The results:

Sorted by Median:

link to graphs in larger format – https://photos.app.goo.gl/UgurGZBgge83ErFt8

So should you draw some sort of line at the top and never try any whiskey below that line?  Keep in mind that for every one of the whiskies at least one of the 15 tasters scored it 3.5 points, meaning they really liked it.  You like what you like; it does not matter if this particular groups overall score is lower than you expected. For example, I particularly enjoy OF Rye which scored very poorly; I’m still going to buy another bottle, and soon as my open bottle is finished. 


Most of the whiskies selected are current versions purchased right before this tasting began.  The GB Balmorhea were 2 375ml bottles, which I have been told was the first batch. Barrell Bourbon HBS Mr Blue was a 14 year pick of TN Straight Bourbon done in 2018.  The OWA bottle was from my bunker; I included this as a thanks to the volunteer tasters for their time. They were a great group providing very good tasting notes and completing scores on time each week.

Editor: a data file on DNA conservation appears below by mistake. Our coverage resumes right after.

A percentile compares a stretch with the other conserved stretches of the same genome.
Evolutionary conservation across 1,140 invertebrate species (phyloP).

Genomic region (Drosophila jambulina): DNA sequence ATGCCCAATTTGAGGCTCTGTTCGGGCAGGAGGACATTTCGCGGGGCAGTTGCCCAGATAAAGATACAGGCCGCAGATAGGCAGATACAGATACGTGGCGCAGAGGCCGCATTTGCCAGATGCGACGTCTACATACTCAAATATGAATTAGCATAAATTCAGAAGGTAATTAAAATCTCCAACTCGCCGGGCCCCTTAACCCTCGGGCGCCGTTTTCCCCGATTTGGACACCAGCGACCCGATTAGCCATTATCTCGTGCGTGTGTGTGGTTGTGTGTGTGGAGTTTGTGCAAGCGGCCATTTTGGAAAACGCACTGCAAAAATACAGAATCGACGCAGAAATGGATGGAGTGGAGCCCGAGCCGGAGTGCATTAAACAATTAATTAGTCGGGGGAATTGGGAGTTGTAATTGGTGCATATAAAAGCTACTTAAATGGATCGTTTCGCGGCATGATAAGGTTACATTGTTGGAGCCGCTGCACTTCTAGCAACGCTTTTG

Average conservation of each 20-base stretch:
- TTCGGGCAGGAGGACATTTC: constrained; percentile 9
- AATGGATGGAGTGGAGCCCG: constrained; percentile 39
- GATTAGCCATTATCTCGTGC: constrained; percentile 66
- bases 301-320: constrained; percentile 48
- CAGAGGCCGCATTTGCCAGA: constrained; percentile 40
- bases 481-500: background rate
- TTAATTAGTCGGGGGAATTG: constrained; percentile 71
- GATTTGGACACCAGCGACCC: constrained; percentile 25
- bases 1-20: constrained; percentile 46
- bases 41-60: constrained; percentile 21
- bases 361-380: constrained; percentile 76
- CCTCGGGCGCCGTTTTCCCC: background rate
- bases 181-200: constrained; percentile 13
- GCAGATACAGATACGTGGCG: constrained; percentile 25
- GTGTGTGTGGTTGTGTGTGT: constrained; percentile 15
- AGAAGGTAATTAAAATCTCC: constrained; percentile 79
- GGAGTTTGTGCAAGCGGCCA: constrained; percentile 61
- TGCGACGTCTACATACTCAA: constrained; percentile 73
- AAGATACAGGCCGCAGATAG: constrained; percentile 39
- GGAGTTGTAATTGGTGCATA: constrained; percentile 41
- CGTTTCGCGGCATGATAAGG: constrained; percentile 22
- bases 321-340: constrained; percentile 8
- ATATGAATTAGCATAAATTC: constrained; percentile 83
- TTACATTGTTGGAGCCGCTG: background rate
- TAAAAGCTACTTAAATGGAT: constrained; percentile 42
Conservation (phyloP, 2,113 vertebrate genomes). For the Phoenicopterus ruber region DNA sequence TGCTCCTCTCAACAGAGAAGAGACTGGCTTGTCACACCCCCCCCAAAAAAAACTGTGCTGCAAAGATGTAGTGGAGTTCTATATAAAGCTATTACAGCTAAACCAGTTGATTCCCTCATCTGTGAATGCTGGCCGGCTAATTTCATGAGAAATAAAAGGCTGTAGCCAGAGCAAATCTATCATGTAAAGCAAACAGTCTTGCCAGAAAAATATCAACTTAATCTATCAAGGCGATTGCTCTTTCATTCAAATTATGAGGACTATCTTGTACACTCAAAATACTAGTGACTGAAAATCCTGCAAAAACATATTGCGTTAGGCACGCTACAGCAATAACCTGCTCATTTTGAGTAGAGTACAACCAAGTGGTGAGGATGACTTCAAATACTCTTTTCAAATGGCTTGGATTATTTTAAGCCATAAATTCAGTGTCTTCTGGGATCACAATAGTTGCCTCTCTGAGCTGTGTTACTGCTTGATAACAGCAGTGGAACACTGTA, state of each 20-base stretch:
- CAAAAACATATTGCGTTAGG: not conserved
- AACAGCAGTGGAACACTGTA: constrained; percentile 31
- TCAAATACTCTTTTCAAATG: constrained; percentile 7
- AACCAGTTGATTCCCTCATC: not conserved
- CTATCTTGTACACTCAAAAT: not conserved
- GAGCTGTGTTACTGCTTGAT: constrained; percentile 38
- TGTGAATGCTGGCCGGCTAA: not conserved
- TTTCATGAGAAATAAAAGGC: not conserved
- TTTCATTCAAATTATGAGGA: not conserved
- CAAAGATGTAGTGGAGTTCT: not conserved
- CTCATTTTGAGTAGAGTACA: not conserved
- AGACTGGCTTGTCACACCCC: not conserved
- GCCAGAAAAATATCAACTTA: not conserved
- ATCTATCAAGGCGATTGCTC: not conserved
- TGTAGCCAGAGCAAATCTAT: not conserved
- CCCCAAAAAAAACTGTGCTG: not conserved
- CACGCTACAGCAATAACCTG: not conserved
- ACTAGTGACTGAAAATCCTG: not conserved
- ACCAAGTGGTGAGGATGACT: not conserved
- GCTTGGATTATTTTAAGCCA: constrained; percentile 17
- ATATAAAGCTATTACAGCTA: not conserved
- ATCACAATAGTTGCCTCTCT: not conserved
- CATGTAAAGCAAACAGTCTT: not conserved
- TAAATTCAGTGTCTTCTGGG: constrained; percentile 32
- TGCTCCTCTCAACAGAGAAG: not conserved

My personal observations are current Wild Turkey Rare Breed is a great Straight Bourbon, easy to find and at a reasonable price.  Henry McKenna, at least the normal single barrel that us every day folks randomly buy off the shelf, is a solid bourbon, but it’s not the world’s best whiskey no matter what some asinine award show proclaims. 


Advertised age statements – Does the collar match the cuffs?

When is an age statement not an age statement?  In my previous blog post, https://tater-talk.com/2019/07/23/rums-misleading-age-statements-and-other-lies/, on misleading age statements in rum I listed 3 ways producers mislead consumers.    Today I’ll look at another common way spirit producers abuse age statement requirements. I’ve seen this method used by all types of spirits.